This week I was out at Southbrook Vineyards in Niagara-on-the-Lake and Ann Sperling, Director, Winemaking and Viticulture, was kind enough to show me around the vineyard.
Seems the harvest in the Niagara region is going to be late this year (by about three weeks) because of the slow start after the harsh winter and the very wet spring and early summer. Fortunately, though some of us city folk have been complaining about the heat this past week, the growers are thankful for it, as it’s good for the grapes.
Walking through the vines, it was surprising how many of the individual clusters had grapes that were green and grapes that were a deep purple. I asked Ann about this and she explained that the reason for the different stages of ripeness on the same vine is because the primary, secondary, and tertiary buds broke in stages over a period that was longer than usual. The result is grapes in different stages of ripening.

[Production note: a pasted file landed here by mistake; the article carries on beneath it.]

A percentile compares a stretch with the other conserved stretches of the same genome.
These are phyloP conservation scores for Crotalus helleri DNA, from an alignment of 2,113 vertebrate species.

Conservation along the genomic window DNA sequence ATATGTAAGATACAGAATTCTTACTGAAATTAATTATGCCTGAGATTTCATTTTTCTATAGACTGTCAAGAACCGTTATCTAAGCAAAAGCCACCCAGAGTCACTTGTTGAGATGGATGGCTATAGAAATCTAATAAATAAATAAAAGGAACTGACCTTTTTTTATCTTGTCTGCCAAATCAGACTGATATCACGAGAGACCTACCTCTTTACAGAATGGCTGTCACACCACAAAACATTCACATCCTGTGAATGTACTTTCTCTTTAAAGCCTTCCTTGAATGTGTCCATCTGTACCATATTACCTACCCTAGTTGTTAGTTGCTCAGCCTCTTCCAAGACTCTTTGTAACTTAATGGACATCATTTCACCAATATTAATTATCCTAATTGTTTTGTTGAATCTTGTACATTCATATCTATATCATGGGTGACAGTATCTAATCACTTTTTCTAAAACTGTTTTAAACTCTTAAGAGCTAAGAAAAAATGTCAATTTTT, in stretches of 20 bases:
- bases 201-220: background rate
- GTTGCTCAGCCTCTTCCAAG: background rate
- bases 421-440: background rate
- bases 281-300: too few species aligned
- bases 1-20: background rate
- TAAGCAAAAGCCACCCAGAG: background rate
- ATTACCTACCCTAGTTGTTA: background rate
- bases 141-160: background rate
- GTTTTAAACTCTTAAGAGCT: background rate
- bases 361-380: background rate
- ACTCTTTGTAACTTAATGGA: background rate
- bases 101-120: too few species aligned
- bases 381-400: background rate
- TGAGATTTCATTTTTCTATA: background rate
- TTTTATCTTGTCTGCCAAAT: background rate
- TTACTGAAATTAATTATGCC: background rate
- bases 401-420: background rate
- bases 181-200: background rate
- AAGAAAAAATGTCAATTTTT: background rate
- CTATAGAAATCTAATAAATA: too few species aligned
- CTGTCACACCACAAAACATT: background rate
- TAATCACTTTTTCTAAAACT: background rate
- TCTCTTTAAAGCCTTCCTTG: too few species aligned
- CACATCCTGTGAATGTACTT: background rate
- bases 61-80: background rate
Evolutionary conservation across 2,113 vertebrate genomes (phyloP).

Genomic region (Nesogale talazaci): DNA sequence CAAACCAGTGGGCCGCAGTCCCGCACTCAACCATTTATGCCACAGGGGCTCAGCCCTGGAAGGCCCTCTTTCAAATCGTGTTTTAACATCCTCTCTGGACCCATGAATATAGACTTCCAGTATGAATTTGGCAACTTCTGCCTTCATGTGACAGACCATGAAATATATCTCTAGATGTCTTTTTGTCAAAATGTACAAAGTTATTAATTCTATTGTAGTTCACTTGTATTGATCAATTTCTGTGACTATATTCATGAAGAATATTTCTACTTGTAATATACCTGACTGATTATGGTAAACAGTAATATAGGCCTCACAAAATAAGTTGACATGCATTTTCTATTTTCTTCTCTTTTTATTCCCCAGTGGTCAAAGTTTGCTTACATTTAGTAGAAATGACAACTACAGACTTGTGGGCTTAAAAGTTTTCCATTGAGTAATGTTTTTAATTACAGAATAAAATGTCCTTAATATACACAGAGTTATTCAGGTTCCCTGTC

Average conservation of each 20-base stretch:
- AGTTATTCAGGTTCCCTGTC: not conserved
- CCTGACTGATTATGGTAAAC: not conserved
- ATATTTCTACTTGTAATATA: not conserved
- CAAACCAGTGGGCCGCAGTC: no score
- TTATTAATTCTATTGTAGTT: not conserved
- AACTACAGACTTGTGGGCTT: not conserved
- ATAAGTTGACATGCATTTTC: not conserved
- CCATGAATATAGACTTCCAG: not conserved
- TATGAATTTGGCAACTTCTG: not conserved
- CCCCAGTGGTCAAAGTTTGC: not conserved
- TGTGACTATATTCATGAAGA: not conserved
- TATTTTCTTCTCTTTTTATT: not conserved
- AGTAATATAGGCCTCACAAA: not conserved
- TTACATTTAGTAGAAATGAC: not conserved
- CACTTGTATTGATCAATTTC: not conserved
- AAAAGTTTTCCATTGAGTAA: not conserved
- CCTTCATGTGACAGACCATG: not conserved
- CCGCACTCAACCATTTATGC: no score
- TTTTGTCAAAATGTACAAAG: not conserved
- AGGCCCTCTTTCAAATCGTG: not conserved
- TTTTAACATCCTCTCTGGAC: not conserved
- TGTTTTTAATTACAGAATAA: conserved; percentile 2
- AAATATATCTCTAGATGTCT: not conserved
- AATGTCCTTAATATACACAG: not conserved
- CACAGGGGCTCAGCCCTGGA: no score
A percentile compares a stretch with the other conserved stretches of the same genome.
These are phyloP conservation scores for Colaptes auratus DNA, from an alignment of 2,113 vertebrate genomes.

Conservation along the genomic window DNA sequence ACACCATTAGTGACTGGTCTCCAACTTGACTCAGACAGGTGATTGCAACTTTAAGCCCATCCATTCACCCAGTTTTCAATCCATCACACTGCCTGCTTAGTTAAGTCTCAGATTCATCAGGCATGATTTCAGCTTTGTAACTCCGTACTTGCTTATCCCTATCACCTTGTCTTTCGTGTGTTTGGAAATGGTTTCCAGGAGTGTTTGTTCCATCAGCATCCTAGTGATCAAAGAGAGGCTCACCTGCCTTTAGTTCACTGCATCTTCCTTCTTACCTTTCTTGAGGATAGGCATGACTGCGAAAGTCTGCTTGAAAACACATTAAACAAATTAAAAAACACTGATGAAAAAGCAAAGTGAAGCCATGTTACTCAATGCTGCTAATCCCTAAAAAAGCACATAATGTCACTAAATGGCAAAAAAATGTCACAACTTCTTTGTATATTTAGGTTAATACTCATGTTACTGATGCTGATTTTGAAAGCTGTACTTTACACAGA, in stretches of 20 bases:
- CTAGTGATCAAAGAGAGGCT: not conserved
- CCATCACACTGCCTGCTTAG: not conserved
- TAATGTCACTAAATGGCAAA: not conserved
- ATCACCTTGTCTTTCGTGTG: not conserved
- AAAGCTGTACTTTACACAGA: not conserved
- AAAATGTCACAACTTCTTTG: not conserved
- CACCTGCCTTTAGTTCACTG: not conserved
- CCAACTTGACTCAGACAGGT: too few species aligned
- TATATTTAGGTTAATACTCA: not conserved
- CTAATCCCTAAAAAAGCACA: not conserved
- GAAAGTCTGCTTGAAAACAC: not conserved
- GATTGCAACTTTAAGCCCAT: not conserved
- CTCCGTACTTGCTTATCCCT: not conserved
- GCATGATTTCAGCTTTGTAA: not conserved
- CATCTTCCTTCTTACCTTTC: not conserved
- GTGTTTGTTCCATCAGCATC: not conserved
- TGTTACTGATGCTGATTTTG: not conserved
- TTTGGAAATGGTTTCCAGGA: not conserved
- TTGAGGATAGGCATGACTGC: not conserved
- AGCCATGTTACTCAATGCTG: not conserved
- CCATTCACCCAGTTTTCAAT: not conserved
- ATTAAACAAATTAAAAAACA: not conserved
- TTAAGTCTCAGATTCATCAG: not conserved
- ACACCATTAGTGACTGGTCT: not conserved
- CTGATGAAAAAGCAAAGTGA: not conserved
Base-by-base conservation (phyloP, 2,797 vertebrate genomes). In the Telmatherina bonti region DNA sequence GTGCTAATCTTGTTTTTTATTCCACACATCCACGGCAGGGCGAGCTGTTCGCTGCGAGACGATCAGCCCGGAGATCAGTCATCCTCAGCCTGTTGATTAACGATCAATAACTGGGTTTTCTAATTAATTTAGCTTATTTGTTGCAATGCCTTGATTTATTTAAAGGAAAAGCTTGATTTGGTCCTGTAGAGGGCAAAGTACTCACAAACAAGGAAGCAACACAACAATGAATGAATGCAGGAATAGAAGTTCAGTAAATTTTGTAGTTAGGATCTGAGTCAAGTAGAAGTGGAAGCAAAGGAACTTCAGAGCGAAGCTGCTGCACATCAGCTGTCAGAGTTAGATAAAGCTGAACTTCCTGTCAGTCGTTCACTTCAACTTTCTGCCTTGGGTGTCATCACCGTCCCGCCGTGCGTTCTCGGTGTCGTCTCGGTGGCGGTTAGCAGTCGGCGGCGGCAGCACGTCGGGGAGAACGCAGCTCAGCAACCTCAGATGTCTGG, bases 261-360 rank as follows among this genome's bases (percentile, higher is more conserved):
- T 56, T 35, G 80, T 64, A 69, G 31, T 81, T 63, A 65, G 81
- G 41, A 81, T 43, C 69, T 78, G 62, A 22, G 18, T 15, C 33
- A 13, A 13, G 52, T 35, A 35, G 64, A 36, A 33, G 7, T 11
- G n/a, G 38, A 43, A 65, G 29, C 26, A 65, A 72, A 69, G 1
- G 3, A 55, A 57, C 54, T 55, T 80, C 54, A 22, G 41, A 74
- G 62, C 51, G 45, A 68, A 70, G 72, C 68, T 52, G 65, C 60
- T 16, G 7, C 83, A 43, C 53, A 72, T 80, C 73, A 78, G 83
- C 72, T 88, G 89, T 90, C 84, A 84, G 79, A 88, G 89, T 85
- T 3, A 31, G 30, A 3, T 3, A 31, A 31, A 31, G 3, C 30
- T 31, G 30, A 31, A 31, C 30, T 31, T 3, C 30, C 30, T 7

She said it’s not unusual to have some green grapes among the ripe clusters and that’s why they go through the vineyard and do a “Green Harvest”. This involves trimming out the green grapes from the other ripe grapes. Normally, when they Green Harvest they just take off the less ripe bunches and drop them.
This year, however, because there’s a fair bit of green among the riper grapes, Southbrook is going to harvest the grapes from the Green Harvest. And, in the spirit of waste not, want not – this year Southbrook will be using them to make verjus.
Here is a short video of Ann Sperling explaining the Green Harvest.